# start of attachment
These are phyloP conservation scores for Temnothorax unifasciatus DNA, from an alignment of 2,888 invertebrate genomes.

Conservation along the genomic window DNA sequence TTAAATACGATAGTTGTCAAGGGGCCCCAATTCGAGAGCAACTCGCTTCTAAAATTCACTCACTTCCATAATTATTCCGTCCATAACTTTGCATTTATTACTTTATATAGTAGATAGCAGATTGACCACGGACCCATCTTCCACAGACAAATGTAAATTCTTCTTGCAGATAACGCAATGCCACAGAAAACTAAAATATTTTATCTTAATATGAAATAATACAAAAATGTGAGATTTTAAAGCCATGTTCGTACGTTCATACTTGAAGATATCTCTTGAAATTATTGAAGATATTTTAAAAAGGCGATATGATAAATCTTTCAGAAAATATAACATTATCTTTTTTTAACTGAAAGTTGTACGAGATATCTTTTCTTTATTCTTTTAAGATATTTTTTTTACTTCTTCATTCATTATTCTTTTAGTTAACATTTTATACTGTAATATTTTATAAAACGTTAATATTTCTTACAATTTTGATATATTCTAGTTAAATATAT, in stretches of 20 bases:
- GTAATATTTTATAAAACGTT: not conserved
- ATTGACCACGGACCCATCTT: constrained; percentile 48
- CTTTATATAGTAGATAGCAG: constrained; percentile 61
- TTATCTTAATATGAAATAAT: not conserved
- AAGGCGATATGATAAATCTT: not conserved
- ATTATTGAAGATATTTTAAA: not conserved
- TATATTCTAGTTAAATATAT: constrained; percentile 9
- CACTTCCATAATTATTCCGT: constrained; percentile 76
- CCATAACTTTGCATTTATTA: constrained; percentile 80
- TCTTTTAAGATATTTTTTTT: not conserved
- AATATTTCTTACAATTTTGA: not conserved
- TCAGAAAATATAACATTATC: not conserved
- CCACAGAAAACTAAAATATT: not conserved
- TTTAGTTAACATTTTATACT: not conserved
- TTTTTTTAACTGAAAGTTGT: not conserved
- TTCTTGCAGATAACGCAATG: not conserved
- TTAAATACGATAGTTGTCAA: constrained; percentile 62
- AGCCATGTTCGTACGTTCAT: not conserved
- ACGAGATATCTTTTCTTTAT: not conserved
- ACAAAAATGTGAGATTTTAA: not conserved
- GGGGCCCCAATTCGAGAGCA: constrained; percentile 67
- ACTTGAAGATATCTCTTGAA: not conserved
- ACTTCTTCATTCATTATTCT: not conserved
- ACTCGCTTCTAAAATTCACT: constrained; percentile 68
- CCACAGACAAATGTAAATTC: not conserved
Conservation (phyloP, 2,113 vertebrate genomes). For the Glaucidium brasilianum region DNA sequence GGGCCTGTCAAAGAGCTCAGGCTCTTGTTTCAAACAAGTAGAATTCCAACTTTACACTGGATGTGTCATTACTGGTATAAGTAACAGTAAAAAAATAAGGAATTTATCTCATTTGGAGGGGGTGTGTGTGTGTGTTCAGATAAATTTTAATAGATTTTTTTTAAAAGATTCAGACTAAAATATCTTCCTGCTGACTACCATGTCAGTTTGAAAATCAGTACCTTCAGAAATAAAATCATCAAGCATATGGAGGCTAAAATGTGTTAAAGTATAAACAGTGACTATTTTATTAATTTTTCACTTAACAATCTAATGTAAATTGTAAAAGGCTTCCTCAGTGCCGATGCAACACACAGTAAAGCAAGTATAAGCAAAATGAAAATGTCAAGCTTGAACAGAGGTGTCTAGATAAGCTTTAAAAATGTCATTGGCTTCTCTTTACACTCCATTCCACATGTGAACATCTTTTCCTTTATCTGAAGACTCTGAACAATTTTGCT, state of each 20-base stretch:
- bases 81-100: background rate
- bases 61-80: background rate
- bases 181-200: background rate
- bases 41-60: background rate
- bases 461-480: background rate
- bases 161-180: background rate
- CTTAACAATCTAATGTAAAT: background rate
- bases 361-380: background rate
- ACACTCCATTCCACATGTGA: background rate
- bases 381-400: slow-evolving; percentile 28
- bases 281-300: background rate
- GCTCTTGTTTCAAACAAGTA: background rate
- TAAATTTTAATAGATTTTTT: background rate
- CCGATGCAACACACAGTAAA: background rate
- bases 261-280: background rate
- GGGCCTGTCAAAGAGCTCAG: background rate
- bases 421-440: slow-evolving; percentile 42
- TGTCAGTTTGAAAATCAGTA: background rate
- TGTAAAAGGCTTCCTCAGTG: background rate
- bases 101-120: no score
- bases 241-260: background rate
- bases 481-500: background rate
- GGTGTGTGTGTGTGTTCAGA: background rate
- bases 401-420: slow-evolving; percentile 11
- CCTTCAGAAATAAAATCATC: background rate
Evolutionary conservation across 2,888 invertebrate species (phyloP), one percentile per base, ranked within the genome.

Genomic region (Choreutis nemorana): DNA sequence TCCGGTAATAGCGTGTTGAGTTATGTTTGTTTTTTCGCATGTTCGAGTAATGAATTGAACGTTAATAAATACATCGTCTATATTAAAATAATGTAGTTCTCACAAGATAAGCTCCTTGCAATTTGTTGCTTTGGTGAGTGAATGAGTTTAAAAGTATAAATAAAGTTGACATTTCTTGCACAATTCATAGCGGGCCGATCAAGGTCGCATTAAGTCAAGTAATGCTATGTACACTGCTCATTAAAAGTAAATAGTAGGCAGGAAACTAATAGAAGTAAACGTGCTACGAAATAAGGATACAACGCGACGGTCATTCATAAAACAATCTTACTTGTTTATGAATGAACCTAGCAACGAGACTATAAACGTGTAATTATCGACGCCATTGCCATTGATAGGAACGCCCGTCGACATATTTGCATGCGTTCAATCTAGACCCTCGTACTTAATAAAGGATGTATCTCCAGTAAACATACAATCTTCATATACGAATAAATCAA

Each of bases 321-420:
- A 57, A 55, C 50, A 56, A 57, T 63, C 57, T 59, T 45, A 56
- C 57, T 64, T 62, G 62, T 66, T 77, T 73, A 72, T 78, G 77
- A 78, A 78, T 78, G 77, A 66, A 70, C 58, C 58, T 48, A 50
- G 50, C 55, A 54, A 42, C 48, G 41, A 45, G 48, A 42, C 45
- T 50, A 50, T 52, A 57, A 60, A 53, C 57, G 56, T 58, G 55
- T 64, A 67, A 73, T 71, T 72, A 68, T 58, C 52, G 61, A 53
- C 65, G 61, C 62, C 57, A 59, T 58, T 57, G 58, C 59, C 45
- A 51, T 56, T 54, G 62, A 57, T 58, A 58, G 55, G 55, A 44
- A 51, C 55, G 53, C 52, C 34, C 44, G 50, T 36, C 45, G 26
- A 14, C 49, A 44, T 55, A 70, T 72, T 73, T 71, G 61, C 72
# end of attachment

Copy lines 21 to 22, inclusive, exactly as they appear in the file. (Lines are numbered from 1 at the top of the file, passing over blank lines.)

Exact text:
- ACGAGATATCTTTTCTTTAT: not conserved
- ACAAAAATGTGAGATTTTAA: not conserved